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Urgent action on shelter

Urgent action on shelter

The members of The Shelter Collective have seen a homelessness crisis brewing in Rockhampton and they’ve decided to do something about it, right now.

The Shelter Collective is a collaborative group of “experienced and highly motivated individuals from Central Queensland” representing housing providers, social enterprise groups, construction and training industries, as well as people with expertise in project management, government policy and investment.

Donna Kirkland, whose role with the Shelter Collective establishment group is unrelated to her duties as councillor with Rockhampton Regional Council, said a recent phone call had opened her eyes to homelessness in CQ.

“A mother of five told me she had been sleeping in her car for nearly 12 months, she was desperate for somewhere to live.”

Moved by her story, Ms Kirkland started researching the issue, finding statistics that shocked her.

“Thirty-five per cent of homelessness in our region is related to domestic violence, 60 percent of people affected are women… and more staggeringly, there are 1200 people on the social housing list just in Rockhampton alone.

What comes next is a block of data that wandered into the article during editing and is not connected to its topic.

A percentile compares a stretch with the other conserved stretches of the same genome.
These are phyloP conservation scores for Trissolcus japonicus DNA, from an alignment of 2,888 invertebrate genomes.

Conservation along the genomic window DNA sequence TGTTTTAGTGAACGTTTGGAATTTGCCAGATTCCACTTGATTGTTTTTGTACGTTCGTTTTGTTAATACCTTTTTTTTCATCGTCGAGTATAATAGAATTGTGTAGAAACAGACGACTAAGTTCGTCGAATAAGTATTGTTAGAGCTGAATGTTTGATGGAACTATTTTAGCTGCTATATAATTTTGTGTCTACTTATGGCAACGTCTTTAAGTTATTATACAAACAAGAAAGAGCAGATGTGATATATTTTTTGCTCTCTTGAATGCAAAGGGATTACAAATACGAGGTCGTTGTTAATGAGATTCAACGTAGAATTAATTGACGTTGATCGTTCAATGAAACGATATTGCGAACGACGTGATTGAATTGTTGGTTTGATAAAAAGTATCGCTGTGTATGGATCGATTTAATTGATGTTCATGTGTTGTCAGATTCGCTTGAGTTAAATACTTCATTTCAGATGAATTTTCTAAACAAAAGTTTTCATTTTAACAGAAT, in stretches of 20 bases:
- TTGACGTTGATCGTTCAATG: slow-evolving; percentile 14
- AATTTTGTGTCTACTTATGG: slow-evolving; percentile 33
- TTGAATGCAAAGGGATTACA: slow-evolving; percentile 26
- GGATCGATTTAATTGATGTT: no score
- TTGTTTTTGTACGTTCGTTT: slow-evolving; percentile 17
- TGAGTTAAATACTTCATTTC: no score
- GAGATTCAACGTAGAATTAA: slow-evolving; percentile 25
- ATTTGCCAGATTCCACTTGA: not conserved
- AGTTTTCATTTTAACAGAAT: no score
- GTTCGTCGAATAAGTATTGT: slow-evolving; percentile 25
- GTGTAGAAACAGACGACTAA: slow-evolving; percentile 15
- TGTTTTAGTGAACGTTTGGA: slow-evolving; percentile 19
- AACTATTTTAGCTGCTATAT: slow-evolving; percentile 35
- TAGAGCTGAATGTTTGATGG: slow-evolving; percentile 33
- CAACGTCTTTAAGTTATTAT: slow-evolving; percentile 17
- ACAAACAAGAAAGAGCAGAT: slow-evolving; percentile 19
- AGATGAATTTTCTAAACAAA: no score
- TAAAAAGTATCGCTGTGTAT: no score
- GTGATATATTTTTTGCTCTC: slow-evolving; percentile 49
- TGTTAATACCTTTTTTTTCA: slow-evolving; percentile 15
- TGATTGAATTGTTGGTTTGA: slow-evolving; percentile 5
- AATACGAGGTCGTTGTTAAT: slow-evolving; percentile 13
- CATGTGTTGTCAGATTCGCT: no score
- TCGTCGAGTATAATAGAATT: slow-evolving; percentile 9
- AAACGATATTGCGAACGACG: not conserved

“People are getting pushed out of their accommodation because they can’t afford it anymore, they’re staying with relatives, sleeping in cars or tents, living in crowded situations with up to three families in one house at a time.

“We don’t see them, so we think the housing crisis isn’t there.”

The Shelter Collective has launched four projects designed to take the pressure off the housing crisis in a short time frame and is looking for community and corporate investment.

The Sleep Haven Coach will see a bus donated by Rothery’s converted into secure overnight accommodation, including individual, self-lockable and air-conditioned sleeping quarters.

There will even be an air-conditioned section for pets and an opportunity to get clothes laundered.

Another project, Alexandra Gardens ARC-20, will see 20 unoccupied one-bedroom cottage units restored to be used as affordable housing.

The units are located on land owned by PresCare in Alexandra St, adjoining their aged care complex, and were earmarked to be demolished.

About $250,000 is needed to renovate the first four cottages, but once that is raised work can start “straight away”.

Article source cqtoday.com.au.

Read the full article here.

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